Friday July 27 2018: Last Day
As the final day of the conference, today is a day to reflect on the past week. This is our final live-blog. Do you have any suggestions or comments, please contact us on Twitter.
Building bridges for the next generation
Today, during the plenary session Building bridges for the next generation, the work of Rutgers and our model for comprehensive sexuality education was highlighted by a speaker of the Dutch Ministry of Foreign Affairs. When Dutch teens have sex for the first time, 9 out of 10 used some form of contraceptives. This can partly be explained by discussing sexuality of young people openly in schools through sexuality education lessons. To effectively integrate SRHR and HIV services, an comprehensive approach is necessary.
Thursday July 26 2018: Global Gag Rule
Workshop on the Global Gag Rule
This morning, Rutgers co-organised a workshop on the implications of the Global Gag Rule on HIV/AIDS and SRHR work. Several experts, such as Rutgers’ Executive Director Ton Coenen, were present to answer questions on the devastating US policy. Chloë Cooney, Senior Director of Global Advocacy of Planned Parenthood, pointed out that “we are mitigating the harm and sustaining the work we are doing on global health”.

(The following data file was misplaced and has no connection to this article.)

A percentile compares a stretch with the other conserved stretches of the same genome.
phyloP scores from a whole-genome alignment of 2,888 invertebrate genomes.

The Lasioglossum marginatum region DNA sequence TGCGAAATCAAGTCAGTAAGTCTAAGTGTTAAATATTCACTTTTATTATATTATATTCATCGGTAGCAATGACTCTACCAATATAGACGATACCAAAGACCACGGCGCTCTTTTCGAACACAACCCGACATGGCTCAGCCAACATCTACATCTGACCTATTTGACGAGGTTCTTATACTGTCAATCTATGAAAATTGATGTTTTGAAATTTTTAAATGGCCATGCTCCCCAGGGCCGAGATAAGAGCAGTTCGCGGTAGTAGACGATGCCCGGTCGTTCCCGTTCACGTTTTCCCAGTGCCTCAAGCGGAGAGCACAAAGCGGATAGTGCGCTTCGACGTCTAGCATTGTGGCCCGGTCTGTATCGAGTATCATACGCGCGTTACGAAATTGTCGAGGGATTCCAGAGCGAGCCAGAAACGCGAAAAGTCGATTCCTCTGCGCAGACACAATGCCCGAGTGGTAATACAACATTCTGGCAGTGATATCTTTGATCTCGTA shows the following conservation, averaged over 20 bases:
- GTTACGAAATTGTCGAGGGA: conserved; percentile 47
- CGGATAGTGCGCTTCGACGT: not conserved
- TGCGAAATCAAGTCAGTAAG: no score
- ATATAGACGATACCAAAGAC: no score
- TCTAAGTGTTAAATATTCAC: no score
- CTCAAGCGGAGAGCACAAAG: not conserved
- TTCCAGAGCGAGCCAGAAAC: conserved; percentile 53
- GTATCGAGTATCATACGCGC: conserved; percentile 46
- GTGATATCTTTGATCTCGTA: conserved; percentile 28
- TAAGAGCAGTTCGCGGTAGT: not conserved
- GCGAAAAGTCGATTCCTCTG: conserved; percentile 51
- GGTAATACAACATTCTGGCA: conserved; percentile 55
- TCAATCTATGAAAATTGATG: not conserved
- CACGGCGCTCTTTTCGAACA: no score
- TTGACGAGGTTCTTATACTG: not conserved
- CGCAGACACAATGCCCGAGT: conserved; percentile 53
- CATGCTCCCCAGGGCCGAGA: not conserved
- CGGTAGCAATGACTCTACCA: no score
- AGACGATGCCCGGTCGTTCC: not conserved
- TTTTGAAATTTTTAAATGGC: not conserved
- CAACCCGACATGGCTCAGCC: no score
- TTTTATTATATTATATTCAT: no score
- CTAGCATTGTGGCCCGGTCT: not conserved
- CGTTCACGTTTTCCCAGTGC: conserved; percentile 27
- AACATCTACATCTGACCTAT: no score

Understanding the Global Gag Rule is essential in order to actively address its consequences. During the session, it was underlined how the new iteration of the policy is a massive expansion from the past. Trump’s Global Gag Rule is extending its restrictions to all global health assistance provided through USAID, the Department of State, and the Department of Health and Human Services in more than 60 low and middle income countries.
Nang’andu Joan Kamwale, Executive Director of Planned Parenthood Zambia illustrated the direct consequences they encountered. “We had to close clinics and stop providing services, including HIV services among key populations. We had to give back all of the laboratory and medical equipment, and lay off staff because of the Global Gag Rule.”
Whole School Approach
GUSO’s partner STFUganda presented findings from our Whole School Approach pilot. The results confirm the initial claim that the approach provides an increased support for sexuality education in both in- and out-of-school settings.